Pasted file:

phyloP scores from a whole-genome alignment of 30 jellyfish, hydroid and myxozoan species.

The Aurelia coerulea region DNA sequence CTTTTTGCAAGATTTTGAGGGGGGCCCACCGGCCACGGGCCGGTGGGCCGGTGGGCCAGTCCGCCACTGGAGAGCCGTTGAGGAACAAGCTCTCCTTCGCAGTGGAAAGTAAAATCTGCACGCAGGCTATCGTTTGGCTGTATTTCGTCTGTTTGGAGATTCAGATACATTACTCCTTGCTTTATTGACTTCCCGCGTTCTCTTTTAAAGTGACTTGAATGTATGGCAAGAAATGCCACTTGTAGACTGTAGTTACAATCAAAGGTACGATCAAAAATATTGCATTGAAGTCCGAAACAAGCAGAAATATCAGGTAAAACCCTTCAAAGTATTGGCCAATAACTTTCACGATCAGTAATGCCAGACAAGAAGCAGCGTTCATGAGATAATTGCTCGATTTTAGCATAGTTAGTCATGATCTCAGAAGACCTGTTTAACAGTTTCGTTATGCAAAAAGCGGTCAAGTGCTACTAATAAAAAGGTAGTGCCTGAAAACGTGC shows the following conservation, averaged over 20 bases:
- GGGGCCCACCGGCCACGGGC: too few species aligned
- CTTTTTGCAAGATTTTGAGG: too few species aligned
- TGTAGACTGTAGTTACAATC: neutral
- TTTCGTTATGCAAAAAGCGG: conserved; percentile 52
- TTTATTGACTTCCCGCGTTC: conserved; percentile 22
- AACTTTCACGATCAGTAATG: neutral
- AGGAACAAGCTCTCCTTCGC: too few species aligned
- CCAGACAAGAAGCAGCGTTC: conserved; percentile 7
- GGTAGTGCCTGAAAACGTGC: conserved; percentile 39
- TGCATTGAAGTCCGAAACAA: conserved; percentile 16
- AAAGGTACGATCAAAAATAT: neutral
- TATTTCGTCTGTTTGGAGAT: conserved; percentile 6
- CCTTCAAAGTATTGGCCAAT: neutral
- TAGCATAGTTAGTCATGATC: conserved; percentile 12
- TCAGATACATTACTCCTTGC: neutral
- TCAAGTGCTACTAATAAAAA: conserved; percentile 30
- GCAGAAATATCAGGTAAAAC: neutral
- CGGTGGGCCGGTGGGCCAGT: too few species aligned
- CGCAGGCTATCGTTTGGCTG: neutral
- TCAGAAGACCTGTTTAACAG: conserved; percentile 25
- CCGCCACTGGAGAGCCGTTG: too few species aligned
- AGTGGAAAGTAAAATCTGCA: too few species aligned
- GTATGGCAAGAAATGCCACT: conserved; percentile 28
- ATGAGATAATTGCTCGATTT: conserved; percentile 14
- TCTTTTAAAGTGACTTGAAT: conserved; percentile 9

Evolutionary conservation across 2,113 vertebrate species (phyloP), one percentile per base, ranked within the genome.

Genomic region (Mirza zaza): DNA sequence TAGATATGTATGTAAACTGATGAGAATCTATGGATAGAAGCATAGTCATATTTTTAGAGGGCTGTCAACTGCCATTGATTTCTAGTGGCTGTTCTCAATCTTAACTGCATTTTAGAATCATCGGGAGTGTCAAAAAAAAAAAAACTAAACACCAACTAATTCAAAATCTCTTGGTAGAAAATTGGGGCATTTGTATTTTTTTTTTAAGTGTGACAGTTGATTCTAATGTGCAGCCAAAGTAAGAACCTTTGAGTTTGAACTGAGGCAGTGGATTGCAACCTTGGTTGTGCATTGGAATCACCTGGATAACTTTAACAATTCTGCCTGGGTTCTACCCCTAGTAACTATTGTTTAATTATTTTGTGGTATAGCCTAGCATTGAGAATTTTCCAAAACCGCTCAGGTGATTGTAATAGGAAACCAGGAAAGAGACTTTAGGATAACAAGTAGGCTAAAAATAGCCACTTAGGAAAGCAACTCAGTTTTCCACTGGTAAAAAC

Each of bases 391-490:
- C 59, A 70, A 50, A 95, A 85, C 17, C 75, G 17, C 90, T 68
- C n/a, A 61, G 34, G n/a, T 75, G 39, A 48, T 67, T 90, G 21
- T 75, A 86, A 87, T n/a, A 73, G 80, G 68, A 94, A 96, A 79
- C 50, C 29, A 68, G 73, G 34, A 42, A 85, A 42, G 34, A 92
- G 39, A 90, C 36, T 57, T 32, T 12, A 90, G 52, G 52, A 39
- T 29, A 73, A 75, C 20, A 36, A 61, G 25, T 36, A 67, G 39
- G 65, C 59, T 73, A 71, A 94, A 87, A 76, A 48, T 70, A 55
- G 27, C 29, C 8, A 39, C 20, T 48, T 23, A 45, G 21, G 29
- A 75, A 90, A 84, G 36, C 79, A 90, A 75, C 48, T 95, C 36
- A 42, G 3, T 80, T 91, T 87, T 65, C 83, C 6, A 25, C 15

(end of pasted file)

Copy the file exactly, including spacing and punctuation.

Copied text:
phyloP scores from a whole-genome alignment of 30 jellyfish, hydroid and myxozoan species.

The Aurelia coerulea region DNA sequence CTTTTTGCAAGATTTTGAGGGGGGCCCACCGGCCACGGGCCGGTGGGCCGGTGGGCCAGTCCGCCACTGGAGAGCCGTTGAGGAACAAGCTCTCCTTCGCAGTGGAAAGTAAAATCTGCACGCAGGCTATCGTTTGGCTGTATTTCGTCTGTTTGGAGATTCAGATACATTACTCCTTGCTTTATTGACTTCCCGCGTTCTCTTTTAAAGTGACTTGAATGTATGGCAAGAAATGCCACTTGTAGACTGTAGTTACAATCAAAGGTACGATCAAAAATATTGCATTGAAGTCCGAAACAAGCAGAAATATCAGGTAAAACCCTTCAAAGTATTGGCCAATAACTTTCACGATCAGTAATGCCAGACAAGAAGCAGCGTTCATGAGATAATTGCTCGATTTTAGCATAGTTAGTCATGATCTCAGAAGACCTGTTTAACAGTTTCGTTATGCAAAAAGCGGTCAAGTGCTACTAATAAAAAGGTAGTGCCTGAAAACGTGC shows the following conservation, averaged over 20 bases:
- GGGGCCCACCGGCCACGGGC: too few species aligned
- CTTTTTGCAAGATTTTGAGG: too few species aligned
- TGTAGACTGTAGTTACAATC: neutral
- TTTCGTTATGCAAAAAGCGG: conserved; percentile 52
- TTTATTGACTTCCCGCGTTC: conserved; percentile 22
- AACTTTCACGATCAGTAATG: neutral
- AGGAACAAGCTCTCCTTCGC: too few species aligned
- CCAGACAAGAAGCAGCGTTC: conserved; percentile 7
- GGTAGTGCCTGAAAACGTGC: conserved; percentile 39
- TGCATTGAAGTCCGAAACAA: conserved; percentile 16
- AAAGGTACGATCAAAAATAT: neutral
- TATTTCGTCTGTTTGGAGAT: conserved; percentile 6
- CCTTCAAAGTATTGGCCAAT: neutral
- TAGCATAGTTAGTCATGATC: conserved; percentile 12
- TCAGATACATTACTCCTTGC: neutral
- TCAAGTGCTACTAATAAAAA: conserved; percentile 30
- GCAGAAATATCAGGTAAAAC: neutral
- CGGTGGGCCGGTGGGCCAGT: too few species aligned
- CGCAGGCTATCGTTTGGCTG: neutral
- TCAGAAGACCTGTTTAACAG: conserved; percentile 25
- CCGCCACTGGAGAGCCGTTG: too few species aligned
- AGTGGAAAGTAAAATCTGCA: too few species aligned
- GTATGGCAAGAAATGCCACT: conserved; percentile 28
- ATGAGATAATTGCTCGATTT: conserved; percentile 14
- TCTTTTAAAGTGACTTGAAT: conserved; percentile 9

Evolutionary conservation across 2,113 vertebrate species (phyloP), one percentile per base, ranked within the genome.

Genomic region (Mirza zaza): DNA sequence TAGATATGTATGTAAACTGATGAGAATCTATGGATAGAAGCATAGTCATATTTTTAGAGGGCTGTCAACTGCCATTGATTTCTAGTGGCTGTTCTCAATCTTAACTGCATTTTAGAATCATCGGGAGTGTCAAAAAAAAAAAAACTAAACACCAACTAATTCAAAATCTCTTGGTAGAAAATTGGGGCATTTGTATTTTTTTTTTAAGTGTGACAGTTGATTCTAATGTGCAGCCAAAGTAAGAACCTTTGAGTTTGAACTGAGGCAGTGGATTGCAACCTTGGTTGTGCATTGGAATCACCTGGATAACTTTAACAATTCTGCCTGGGTTCTACCCCTAGTAACTATTGTTTAATTATTTTGTGGTATAGCCTAGCATTGAGAATTTTCCAAAACCGCTCAGGTGATTGTAATAGGAAACCAGGAAAGAGACTTTAGGATAACAAGTAGGCTAAAAATAGCCACTTAGGAAAGCAACTCAGTTTTCCACTGGTAAAAAC

Each of bases 391-490:
- C 59, A 70, A 50, A 95, A 85, C 17, C 75, G 17, C 90, T 68
- C n/a, A 61, G 34, G n/a, T 75, G 39, A 48, T 67, T 90, G 21
- T 75, A 86, A 87, T n/a, A 73, G 80, G 68, A 94, A 96, A 79
- C 50, C 29, A 68, G 73, G 34, A 42, A 85, A 42, G 34, A 92
- G 39, A 90, C 36, T 57, T 32, T 12, A 90, G 52, G 52, A 39
- T 29, A 73, A 75, C 20, A 36, A 61, G 25, T 36, A 67, G 39
- G 65, C 59, T 73, A 71, A 94, A 87, A 76, A 48, T 70, A 55
- G 27, C 29, C 8, A 39, C 20, T 48, T 23, A 45, G 21, G 29
- A 75, A 90, A 84, G 36, C 79, A 90, A 75, C 48, T 95, C 36
- A 42, G 3, T 80, T 91, T 87, T 65, C 83, C 6, A 25, C 15